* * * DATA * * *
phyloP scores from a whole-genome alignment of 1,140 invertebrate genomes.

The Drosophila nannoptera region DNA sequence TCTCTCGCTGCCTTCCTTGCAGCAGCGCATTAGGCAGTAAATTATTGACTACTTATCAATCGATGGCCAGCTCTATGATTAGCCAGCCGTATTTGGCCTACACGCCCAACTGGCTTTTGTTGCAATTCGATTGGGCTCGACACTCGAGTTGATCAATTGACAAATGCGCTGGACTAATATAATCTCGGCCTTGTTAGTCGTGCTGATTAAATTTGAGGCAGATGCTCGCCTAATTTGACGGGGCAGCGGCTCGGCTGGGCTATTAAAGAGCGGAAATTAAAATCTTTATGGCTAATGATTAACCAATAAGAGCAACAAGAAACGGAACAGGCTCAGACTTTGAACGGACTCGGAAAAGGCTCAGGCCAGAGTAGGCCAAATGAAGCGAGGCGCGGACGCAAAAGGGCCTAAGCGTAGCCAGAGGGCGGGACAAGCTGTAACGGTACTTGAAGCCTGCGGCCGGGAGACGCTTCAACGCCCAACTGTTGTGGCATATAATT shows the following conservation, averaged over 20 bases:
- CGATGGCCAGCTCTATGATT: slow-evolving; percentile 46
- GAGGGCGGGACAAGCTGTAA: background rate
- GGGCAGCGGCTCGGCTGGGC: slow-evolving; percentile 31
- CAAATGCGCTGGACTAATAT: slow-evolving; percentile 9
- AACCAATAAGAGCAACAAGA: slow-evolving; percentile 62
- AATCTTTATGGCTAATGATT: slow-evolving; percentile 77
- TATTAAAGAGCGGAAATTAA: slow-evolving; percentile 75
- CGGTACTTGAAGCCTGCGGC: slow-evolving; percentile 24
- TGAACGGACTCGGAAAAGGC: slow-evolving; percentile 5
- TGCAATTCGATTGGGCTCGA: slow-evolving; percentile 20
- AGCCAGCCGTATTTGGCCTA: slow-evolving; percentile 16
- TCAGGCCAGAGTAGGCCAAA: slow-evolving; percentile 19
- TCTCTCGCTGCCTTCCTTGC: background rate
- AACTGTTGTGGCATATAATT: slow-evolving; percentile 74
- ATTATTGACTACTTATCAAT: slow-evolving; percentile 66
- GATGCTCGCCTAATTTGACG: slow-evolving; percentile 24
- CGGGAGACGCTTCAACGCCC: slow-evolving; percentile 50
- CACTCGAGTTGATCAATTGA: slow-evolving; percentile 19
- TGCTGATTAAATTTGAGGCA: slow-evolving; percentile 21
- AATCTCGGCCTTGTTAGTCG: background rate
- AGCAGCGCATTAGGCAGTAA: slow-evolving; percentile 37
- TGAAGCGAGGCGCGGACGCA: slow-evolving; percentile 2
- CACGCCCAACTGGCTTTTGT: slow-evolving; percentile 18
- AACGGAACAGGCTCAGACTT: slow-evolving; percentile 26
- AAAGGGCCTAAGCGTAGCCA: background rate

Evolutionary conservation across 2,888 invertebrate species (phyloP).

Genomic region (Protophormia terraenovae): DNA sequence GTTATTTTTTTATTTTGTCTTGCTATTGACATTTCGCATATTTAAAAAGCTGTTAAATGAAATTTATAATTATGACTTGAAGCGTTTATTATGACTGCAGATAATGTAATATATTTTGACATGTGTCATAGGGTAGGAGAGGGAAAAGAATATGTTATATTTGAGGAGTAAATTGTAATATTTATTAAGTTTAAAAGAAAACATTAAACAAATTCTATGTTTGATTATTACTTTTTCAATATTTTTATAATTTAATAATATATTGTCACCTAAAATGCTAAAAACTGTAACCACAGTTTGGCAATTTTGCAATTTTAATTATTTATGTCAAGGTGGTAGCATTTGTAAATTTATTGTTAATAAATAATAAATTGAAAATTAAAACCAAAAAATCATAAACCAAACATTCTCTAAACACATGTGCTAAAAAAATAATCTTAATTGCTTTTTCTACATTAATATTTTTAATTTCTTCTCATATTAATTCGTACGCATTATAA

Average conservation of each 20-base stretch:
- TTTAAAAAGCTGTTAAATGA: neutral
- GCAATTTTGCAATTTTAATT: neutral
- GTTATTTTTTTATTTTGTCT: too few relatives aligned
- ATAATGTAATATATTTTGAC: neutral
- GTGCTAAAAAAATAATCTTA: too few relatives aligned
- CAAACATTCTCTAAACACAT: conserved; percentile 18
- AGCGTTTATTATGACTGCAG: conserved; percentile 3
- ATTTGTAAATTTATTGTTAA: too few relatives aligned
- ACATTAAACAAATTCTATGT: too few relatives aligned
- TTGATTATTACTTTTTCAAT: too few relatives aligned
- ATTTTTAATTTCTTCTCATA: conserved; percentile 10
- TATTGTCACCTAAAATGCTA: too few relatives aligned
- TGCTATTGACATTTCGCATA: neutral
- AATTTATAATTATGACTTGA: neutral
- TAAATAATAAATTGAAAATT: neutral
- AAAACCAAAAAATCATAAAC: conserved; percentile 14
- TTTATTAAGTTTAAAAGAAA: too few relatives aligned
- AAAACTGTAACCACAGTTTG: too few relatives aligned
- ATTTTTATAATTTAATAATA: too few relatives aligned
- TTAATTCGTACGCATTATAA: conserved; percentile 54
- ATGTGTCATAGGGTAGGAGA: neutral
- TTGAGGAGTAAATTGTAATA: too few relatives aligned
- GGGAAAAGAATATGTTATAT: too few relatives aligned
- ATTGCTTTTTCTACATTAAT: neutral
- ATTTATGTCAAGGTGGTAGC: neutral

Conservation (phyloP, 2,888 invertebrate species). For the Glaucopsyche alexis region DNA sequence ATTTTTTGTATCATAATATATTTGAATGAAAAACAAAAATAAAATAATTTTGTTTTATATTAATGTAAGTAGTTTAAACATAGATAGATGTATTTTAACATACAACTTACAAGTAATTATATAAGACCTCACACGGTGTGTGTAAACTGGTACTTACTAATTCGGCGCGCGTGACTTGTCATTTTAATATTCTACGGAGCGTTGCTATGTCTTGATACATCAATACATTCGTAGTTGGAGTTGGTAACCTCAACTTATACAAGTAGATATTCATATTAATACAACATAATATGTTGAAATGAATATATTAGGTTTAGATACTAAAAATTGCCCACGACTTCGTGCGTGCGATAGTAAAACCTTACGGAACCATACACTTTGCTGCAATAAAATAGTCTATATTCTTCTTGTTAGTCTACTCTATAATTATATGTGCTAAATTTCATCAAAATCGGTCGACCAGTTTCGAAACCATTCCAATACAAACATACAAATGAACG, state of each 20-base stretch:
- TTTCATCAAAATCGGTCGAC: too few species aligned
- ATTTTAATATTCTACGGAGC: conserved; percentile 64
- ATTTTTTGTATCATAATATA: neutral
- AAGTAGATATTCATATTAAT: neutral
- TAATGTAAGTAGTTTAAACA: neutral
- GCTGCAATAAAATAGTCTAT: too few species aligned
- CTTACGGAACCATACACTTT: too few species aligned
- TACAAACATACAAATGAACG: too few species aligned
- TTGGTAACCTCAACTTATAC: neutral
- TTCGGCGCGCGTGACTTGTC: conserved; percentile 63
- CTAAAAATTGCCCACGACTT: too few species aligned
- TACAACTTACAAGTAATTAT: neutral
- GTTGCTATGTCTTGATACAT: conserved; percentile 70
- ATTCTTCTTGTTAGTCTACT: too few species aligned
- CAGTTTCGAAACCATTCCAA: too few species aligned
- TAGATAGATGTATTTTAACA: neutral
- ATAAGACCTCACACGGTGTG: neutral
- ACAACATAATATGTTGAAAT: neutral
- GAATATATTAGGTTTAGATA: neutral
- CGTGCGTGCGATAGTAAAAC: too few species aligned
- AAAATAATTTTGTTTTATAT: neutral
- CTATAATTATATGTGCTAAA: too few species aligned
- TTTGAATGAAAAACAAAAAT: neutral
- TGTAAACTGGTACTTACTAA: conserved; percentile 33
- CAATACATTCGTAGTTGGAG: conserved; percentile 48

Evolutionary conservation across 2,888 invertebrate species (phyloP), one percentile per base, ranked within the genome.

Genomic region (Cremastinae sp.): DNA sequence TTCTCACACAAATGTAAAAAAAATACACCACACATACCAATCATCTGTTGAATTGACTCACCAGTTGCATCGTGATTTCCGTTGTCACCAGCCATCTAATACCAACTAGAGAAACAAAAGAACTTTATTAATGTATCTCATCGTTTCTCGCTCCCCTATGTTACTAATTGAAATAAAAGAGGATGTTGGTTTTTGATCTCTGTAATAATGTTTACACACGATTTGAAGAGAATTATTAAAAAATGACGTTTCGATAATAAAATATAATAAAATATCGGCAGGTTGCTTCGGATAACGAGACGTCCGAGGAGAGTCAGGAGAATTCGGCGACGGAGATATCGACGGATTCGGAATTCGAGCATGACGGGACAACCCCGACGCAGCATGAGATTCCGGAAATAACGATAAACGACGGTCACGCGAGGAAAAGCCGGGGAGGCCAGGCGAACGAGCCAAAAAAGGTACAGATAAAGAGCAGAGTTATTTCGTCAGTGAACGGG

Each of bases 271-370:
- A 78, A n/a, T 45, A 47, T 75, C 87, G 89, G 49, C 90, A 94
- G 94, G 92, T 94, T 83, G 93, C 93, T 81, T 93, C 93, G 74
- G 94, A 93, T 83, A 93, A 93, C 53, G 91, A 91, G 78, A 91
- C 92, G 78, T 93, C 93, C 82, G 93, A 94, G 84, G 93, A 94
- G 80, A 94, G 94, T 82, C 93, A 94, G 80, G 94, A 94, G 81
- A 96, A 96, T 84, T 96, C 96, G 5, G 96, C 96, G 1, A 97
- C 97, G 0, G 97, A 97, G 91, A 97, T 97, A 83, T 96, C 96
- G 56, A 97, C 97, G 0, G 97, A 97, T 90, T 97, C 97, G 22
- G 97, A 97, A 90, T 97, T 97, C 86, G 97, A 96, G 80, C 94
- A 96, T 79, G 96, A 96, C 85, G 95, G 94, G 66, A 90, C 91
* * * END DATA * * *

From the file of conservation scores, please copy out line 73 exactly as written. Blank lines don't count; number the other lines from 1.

- ATAAGACCTCACACGGTGTG: neutral